Silk has moved its Azure storage acceleration technology down to the mid-market by using a mid-range class of Azure SSD storage and a new licensing scheme.
The concept is to provide apps running in Azure that need faster storage IO than Azure’s basic block storage instances can provide. This is done by using Azure ephemeral disks created on the local virtual machine (VM) storage and not saved to the remote Azure Storage. Silk deploys Microsoft Azure VMs into its customers’ subscriptions and deploys its software on top of those VMs.
Silk founder and CEO Dani Golan said: “With this new release, we’re excited that our platform has matured enough to be able to expand our market reach and help even more organizations bring their mission-critical workloads to the cloud.”
Azure ephemeral disks are much faster than standard block storage but don’t provide any data services. Silk’s SW provides services such as active:active high availability, real-time data reduction, thin-provisioning, zero-footprint clones, deduplication, data replication and snapshots.
The release makes it possible to run smaller workloads and deployments on Silk, and users should still see the the performance improvements, data services, and snapshots, etc, that Silk’s existing customers get.
For mid-market customers Silk is using Azure Premium SSD v2 Disk Storage. Why Microsoft is calling its Azure Premium SSD v2 “Disk Storage” when an SSD is not a disk is beyond B&F. Leaving that aside, the Premium SSD v2 storage provides between 1GiB and 64 TiB of capacity, 3,000 to 80,000 IOPS, and 125 to 1,200 MBps bandwidth. They are billed hourly based on the provisioned capacity, IOPS, and MBps.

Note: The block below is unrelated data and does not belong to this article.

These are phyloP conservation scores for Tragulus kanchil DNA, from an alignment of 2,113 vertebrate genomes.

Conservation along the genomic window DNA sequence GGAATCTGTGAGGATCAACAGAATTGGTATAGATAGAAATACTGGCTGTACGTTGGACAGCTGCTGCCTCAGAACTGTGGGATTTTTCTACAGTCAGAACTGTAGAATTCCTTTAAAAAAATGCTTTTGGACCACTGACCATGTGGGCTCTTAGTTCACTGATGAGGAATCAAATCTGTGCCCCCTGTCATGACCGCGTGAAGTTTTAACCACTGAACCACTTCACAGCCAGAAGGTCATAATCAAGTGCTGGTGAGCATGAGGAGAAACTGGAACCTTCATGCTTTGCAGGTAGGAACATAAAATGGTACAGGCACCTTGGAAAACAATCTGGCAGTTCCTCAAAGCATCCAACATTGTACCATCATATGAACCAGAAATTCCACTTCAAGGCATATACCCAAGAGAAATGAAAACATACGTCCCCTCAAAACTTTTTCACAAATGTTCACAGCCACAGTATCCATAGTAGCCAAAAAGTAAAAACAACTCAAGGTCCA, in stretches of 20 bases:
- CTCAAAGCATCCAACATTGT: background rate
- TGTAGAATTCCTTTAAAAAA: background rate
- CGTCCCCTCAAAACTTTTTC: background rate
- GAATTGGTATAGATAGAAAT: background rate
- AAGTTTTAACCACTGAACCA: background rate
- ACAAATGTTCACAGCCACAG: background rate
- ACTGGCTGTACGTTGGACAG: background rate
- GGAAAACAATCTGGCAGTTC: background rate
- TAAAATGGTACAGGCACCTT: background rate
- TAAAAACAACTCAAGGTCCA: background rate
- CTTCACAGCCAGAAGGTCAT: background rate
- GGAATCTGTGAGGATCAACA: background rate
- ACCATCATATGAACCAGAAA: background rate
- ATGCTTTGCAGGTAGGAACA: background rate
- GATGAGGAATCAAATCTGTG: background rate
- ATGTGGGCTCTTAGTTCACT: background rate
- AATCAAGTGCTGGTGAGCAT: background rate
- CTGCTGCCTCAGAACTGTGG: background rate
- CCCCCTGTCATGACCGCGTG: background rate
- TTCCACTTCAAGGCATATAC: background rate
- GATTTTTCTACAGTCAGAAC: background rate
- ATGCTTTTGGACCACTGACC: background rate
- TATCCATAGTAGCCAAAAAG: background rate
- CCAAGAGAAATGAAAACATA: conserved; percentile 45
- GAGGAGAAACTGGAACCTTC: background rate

The new offering offers better resiliency, consistency and durability than Azure’s Premium SSD v2. Silk’s customers use storage capacity in virtual structures called Silk Data Pods (SPDs). Silk is offering small capacity SPDs built on Azure Premium SSDs, and also a new Express Pack at a lower licensing price. This provides a simple entry point for medium-sized companies, as well as for secondary systems of larger enterprises, to run on Silk.
Silk is also providing SAML-based Single Sign-On, SAML standing for Security Assertion Markup Language, and some general performance enhancements.
Aung Oo, GM Azure Storage Engineering at Microsoft, said: “Silk’s unique architecture enables it to build on the cloud-leading capabilities that Azure Premium SSD v2 Disk Storage can provide, delivering to our joint customers extreme levels of performance, availability and scale.”
The new Silk offering is now available on both the Microsoft Azure and Google Cloud marketplaces. You can sign up for a demo here.